TheWorld Cup made in China
Chinese soccer fans have to simply accept that the chances of the national men’s team playing in theWorld Cup finals again (after 2002) is at best slim. Perhaps a joke doing the rounds best illustrates this fact: A fairy promises Chinese people to make their one wish come true. Some people ask her to make the world a peaceful place, free of wars. The fairy seems embarrassed and doesn’t respond. Then some soccer fans request her to send “our men’s soccer team to theWorld Cup finals”. The fairy says: “Well, let’s talk about world peace!”
But the Chinese team’s absence from theWorld Cup in Brazil (and possibly the next fewCups) has not stopped Chinese enterprises from using the soccer craze to make “big” money.
A number of domestic enterprises have dipped their fingers inWorld Cup-related business. For example, Yingli Green EnergyHolding, a leading renewable energy company and official secondary World Cup sponsor, is installing solar panels in some stadiums. Like other big brands, such asMcDonald’s and Visa, Yingli’s name can be seen in the hoardings around the pitch in theWorld Cup stadiums.
Chinese manufacturing companies have been busy producing authorized products, such as the official match balls, called Brazuca, and miscellaneous other commodities, such as mascots and national flags. Wagon Enterprise in Dongguan, Guangdong province, which is authorized to makeWorld Cuprelated products, has produced more than 1.5 million mini-replicas of theWorld Cup trophy and 400 types of other products.
Given the soccer craze, Chinese enterprises are expected to make good profit from the gala in Brazil, with some researchers, including those with Moody’s Investors Services, saying that the Chinese economy would benefit more than Brazil’s from the World Cup. Perhaps their contention is based on Chinese enterprises’ all-round involvement in the World Cup. A closer look into the role of Chinese enterprises in the production chains ofWorld Cuprelated products will, however, show that they are wrong.
Most of the Chinese companies benefiting from theWorld Cup are from the manufacturing sector, and, as original equipment manufacturers of major international brands, their gains are small compared with the brand owners. For example, for 2010 World Cup, Chinese companies made the vuvuzelas, which were heard across South Africa, and sold them to foreign dealers for 2 yuan (32 US cents) each, which were ultimately retailed by vendors in the host country for 40 yuan a piece (and as high as 100 yuan each in specialty stores). The Chinese manufacturer, therefore, made only a tiny proportion of the total profit.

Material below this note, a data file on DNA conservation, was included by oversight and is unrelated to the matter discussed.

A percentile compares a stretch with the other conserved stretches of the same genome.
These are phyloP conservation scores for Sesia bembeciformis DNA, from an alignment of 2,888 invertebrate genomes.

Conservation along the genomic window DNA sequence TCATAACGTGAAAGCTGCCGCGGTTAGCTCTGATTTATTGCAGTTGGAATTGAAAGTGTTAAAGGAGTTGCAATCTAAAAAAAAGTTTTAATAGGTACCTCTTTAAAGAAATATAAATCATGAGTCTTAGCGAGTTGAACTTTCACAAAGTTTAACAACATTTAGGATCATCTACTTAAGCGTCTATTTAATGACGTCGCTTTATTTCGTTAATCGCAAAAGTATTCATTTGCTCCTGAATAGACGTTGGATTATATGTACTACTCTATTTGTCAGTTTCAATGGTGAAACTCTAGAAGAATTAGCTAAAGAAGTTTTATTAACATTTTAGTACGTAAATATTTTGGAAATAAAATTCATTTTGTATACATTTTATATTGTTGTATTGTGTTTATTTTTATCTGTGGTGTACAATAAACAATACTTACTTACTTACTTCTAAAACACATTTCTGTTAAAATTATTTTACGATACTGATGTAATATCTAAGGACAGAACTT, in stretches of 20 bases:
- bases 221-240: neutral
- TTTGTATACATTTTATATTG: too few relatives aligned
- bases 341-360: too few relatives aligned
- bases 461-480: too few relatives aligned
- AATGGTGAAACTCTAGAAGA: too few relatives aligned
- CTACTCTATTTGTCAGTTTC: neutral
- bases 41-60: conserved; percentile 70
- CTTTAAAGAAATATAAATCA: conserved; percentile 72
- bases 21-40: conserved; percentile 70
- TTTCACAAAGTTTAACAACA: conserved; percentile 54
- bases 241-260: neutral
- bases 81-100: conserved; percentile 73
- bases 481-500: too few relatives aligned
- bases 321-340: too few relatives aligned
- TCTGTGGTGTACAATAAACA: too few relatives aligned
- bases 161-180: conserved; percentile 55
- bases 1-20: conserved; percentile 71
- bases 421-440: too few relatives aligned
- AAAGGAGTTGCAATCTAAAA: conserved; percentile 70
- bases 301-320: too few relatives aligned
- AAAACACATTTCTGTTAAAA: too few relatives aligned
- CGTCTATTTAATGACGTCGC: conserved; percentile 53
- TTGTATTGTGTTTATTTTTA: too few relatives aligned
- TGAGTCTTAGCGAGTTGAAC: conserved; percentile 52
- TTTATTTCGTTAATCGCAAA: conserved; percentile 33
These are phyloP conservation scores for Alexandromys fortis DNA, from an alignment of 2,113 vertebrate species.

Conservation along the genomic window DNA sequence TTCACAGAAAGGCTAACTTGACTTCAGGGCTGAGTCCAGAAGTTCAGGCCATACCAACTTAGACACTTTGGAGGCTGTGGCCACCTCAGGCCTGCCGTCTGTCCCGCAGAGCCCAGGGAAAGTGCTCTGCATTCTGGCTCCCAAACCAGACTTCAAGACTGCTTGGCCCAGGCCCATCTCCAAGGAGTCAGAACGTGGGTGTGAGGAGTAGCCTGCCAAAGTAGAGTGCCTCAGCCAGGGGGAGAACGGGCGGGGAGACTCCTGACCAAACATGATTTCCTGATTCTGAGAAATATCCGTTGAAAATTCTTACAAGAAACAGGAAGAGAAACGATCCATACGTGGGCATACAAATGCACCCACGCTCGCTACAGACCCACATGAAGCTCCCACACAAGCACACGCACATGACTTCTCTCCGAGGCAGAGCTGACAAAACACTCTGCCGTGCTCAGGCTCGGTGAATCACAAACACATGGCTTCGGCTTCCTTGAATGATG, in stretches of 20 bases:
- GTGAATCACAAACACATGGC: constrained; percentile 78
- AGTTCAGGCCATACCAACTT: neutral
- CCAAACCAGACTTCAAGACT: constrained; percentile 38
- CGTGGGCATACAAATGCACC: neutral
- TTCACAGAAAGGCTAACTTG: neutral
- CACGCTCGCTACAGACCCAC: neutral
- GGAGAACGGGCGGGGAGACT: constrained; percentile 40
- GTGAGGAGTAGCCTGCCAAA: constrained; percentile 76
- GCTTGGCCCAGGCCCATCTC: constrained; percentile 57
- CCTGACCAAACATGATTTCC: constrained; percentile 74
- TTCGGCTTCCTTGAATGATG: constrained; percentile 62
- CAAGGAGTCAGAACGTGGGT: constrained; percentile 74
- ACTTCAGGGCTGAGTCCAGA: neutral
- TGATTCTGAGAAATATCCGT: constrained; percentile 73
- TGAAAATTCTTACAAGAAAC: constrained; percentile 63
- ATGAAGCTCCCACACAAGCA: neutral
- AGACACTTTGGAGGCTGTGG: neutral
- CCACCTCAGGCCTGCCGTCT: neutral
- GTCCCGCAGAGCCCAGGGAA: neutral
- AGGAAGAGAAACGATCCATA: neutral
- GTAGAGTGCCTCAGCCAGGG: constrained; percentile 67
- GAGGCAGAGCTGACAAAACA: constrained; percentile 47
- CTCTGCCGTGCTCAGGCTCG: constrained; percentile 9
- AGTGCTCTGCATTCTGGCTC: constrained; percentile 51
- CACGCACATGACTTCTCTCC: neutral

This year, the Brazuca, the official (Adidasbranded) balls made by Shenzhen-based company YaYork Plastic Products, cost 1,299 yuan each, according to a company employee. No one knows for sure what percentage of that amount will go to the Shenzhen company, but, based on previous cases, it is likely to be tiny.
An oft-cited case illustrating Chinese manufacturers’ poor standing in the global division of labor is that only about 2 percent of the profits from sales of the much sought after and expensive Apple iPhones goes to the Chinese original equipment manufacturers.
In market economy, most of the profits come from links such as designing, brand, research and development, and services— not manufacturing. For higher returns on added value, enterprises must upgrade their designing and R&D abilities, create their own brands and provide other product-related services— this is the success mantra of Apple.
Most Chinese enterprises are yet to go that far. The Chinese economymay have become the secondlargest in the world, but its overall economic influence across the globe is largely based on low-end manufacturing and consumption of resources. It has become the “factory of the world”, which is not the same as a real industrial power that controls the competitive production chains.
If China succeeds in its efforts to restructure its economic model and make it more technology- and innovation-driven, its enterprises will hopefully play a more active role in the global division of labor. For now, only a small number of Chinese enterprises are climbing up the ladder of global production chains.
Renewable energy giant Yingli is one of the leading Chinese companies to shine at theWorld Cup. Although it paid as much as $17 million to become a secondary sponsor, the deal is likely to yield positive results by making Yingli known to millions of people across the globe.
Moreover, China’s electric vehicle makers won the contracts to provide hybrid buses and electric multiple-unit trains to help soccer fans travel inWorld Cup host cities and connect stadiums with different areas. If this trend continues, more Chinese players — not soccer players, though— could be seen displaying their skills at the nextWorld Cup. The author is a senior writer with China Daily. email@example.com